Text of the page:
Learn More: World Migratory Bird Day

Global Big Day:

When: May 12, 2018 (Second Saturday of May)

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Global Big DayHosted by the Cornell Lab of Ornithology, Global Big Day encourages everyone from around the world to submit at least one checklist to eBird on this date.


A big day is defined as trying to see as many species of birds in a day as possible. The goal of Global Big Day is to see how many species of birds everyone in the world can see on the same day.


For exaEbird - Global Big Daymple, on Global Big Day 2016 there were a total of 6632 species of birds spotted around the globe!


To participate, all you need to do is go birding that day and submit a checklist to eBird!

Learn More: The Cornell Lab – Global Big Day


International Migratory Bird Day:


  • The second Saturday of May in the US and Canada

  • The second Saturday of October in Mexico, Central and South America and the Caribbean.


International Migratory Bird Day (IMBD) celebrates the amazing natural event of migration.
International Migratory Bird DayWhen birds migrate thousands of miles between their summer and winter homes, they face unique challenges. For example, governments have different attitudes toward conservation, habitat loss, people shooting at them in the sky, etc.


IMBD promotes awareness and conservation of migratory birds and their habitats throughout the Western hemisphere. The goal is to engage and educate the public about maintaining healthy bird populations and protecting vital habitat used by migrating birds.


Celebrate by finding an event at your local zoo, museum, bird festival or bird organization.


Important Note: The official day for IMBD is the second Saturday of May or October, depending on location. BUT, the IMBD website says that due to varying migration schedules of birds that they don’t honor a set day anymore, just the year.


Learn More: International Migratory Bird Day



International Owl Awareness Day

When: August 4 (Same day every year)

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Owl Awareness DayWhat:

International Owl Awareness Day is dedicated to recognizing some of the threats that different species of owls face around the world. It’s also a day to celebrate the awesomeness of owls.


There are no official events or website, but do some searching, and you will find many local groups and organizations put on events or demonstrations related to owls.



National Hummingbird Day

When: September 2nd (always the first Saturday in September)

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Bird Holidays - National hummingbird dayThe hummingbird is one of the most recognizable, unique and popular birds across the world. Millions of people go to great effort to attract them to their yard either by putting out feeders or planting hummingbird-friendly plants.

National Hummingbird Day is an awareness day set aside to celebrate these fun little birds.

There are no official events, but look for local groups putting together educational activities such as the best way to set up a hummingbird feeder!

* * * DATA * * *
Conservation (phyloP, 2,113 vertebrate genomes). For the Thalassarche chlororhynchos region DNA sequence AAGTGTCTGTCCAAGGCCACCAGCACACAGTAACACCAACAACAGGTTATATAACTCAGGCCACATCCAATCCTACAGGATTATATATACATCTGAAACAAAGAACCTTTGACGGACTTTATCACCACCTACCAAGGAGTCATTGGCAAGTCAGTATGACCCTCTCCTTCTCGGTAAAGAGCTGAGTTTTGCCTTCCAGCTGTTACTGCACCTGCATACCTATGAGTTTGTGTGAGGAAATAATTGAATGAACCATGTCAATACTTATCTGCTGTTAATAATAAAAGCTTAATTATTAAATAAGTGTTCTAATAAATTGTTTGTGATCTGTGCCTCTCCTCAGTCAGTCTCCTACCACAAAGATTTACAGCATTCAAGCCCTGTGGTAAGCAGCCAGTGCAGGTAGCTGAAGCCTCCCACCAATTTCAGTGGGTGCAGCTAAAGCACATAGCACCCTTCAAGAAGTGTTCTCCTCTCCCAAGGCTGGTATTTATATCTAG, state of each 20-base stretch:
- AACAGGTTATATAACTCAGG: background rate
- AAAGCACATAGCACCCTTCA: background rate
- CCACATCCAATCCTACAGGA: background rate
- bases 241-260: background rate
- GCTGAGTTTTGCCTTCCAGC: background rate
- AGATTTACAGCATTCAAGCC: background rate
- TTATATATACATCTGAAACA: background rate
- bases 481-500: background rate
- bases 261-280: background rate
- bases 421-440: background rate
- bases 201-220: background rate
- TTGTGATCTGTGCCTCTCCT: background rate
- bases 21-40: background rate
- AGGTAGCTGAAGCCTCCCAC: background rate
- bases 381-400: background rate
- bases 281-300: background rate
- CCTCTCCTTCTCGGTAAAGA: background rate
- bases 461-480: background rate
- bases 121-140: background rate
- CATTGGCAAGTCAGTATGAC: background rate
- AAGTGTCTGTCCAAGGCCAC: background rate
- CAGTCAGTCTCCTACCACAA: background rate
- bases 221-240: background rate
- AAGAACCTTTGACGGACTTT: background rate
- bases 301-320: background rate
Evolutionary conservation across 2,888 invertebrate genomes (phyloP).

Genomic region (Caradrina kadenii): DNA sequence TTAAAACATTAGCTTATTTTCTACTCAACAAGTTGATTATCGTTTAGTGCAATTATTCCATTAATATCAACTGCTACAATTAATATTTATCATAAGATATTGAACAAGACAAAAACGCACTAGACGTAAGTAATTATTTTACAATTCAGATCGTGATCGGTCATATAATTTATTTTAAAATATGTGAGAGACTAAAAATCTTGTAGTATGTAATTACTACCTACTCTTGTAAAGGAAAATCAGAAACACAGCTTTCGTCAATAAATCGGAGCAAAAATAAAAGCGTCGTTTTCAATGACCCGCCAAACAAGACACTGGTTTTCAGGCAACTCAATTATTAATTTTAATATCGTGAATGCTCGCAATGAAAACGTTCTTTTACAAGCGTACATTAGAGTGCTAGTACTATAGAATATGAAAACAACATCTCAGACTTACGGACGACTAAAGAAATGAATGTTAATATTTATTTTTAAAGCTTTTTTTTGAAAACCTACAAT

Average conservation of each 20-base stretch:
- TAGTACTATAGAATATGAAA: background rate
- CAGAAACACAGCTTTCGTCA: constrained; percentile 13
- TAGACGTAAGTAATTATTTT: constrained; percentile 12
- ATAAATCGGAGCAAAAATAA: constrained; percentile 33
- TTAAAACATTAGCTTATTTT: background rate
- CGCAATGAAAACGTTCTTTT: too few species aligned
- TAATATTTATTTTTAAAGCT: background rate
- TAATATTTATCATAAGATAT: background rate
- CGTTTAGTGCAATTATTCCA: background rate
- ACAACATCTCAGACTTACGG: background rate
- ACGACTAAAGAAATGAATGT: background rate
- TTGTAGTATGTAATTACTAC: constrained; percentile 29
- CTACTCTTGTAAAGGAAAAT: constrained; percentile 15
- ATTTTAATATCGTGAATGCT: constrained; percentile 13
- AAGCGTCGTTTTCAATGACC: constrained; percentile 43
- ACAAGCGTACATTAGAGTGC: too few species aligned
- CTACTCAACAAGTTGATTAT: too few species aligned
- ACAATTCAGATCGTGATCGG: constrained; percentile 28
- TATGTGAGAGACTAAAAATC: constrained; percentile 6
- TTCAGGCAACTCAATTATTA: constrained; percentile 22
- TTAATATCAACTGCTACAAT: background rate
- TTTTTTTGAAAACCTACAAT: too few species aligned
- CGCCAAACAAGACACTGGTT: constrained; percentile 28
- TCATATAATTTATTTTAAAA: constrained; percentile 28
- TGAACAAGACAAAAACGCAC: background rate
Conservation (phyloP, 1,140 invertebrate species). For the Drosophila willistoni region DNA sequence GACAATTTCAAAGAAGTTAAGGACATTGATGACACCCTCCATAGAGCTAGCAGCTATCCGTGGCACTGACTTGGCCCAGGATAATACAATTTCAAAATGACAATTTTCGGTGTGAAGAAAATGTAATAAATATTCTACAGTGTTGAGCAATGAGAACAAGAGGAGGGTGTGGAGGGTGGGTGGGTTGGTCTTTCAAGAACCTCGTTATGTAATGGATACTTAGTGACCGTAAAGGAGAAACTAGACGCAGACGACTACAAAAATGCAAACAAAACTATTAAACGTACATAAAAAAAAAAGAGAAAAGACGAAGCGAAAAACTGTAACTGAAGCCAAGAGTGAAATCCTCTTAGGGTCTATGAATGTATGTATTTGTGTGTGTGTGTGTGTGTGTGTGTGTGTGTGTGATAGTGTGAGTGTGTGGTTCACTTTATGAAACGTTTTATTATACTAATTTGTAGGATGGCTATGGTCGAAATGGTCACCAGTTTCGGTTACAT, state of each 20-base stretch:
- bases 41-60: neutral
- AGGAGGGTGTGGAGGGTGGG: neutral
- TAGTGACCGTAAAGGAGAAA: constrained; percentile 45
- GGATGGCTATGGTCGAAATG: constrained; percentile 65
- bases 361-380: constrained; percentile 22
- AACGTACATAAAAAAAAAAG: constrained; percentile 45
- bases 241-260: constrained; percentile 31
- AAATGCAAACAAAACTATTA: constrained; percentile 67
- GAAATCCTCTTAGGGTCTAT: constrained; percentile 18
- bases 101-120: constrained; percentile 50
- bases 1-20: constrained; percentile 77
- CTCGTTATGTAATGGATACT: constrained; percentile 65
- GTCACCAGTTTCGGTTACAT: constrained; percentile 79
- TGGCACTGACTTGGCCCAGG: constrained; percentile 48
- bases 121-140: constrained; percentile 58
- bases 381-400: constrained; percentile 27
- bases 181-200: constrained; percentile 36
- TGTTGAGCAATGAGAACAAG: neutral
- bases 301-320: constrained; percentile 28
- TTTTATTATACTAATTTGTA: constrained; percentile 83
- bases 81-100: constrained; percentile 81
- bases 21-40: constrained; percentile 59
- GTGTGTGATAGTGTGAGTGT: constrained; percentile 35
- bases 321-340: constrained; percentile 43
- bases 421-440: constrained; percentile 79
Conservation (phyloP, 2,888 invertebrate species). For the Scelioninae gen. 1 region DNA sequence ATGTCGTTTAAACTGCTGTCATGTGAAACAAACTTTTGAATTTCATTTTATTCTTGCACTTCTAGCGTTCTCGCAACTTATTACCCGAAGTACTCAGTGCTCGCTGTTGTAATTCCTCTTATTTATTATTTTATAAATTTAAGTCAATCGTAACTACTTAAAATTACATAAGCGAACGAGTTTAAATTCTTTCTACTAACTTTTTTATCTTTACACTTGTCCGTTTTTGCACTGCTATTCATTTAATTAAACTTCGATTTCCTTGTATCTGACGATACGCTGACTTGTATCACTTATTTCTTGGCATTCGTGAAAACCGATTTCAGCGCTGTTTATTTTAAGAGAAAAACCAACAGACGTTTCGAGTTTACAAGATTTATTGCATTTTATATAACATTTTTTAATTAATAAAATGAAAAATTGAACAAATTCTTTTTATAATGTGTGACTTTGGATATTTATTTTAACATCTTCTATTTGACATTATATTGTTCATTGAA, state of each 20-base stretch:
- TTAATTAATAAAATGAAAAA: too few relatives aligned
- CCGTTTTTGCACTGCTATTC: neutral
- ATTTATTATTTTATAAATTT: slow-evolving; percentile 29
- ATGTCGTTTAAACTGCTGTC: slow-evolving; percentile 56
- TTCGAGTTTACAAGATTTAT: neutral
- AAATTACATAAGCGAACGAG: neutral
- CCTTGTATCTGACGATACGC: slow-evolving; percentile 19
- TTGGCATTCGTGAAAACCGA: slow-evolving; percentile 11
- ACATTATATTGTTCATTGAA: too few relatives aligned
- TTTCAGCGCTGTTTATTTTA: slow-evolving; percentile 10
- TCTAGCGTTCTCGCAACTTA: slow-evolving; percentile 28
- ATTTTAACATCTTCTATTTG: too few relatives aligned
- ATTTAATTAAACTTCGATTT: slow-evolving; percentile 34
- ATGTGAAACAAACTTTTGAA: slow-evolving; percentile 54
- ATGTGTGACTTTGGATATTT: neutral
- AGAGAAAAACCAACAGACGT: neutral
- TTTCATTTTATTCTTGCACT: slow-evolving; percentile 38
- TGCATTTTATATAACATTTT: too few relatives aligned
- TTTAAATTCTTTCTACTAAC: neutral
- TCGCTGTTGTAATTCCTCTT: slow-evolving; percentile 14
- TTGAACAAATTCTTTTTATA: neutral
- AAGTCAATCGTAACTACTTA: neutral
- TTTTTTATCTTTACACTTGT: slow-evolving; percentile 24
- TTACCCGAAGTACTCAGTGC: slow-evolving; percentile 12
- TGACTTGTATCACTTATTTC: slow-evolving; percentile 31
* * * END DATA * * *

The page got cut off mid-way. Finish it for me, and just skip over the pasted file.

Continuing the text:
International Vulture Awareness Day

When: September 9th (always the second Saturday in September)

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The purpose of International Vulture Awareness Day is to raise awareness for the unique threats facing vultures around the world.

Birdwatching Holidays - International Vulture Awareness DayUnfortunately, Vultures tend to get a bad reputation from media and movies! Many people dismiss the ecological importance of vultures due to the negative stereotypes that have been created.

But who else is going to eat decaying animal carcasses? By cleaning up these messes, it helps prevent the spread of disease.

Look for events from your local bird organization, zoo or wildlife park.

Learn More: International Vulture Awareness Day



The Big Sit!

When: October 7-8, 2017

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Birding Holidays - The Big Sit!

Started by the New Haven Bird Club and hosted by Bird Watcher’s Digest, The Big Sit! Is an annual event and anyone, anywhere in the world can participate.

The rules are simple: You and your team have 24 hours to see as many bird species as possible.

The catch?

You have to create an imaginary circle that is 17 feet in diameter. Only birds observed inside that circle count for the competition (hence the name The Big Sit!).

Hang out, grill out, chill out or raise money for your club or organization! This can be a really fun event.

Learn More: The Big Sit!


The Audubon Christmas Bird Count

When: December 14 to January 5th every year.


It is one of the most significant birding events of the year!

Birding Holidays - Audubon Christmas Bird CountBeginning in 1900, ornithologist Frank Chapman proposed a new holiday tradition – to count as many birds as possible! The culture before 1900 was to go out and kill them all!

Fast forward to present day. Every year between December 14 to January 5th, thousands of people across North American flock outside to brave the cold winter to count birds.

I have personally participated in my local Audubon chapter, and it’s a lot of fun! The data gathered over 100 years has also been helpful and provided lots of information to conservationists.

Learn More: The Audubon Christmas Bird Count

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Thanks for reading this far. But I am curious…

What is your favorite bird watching holiday?


Are there any birding holidays that I missed?


I would love to keep adding to this list. Please use the comments below to answer these two questions.




Happy Birding!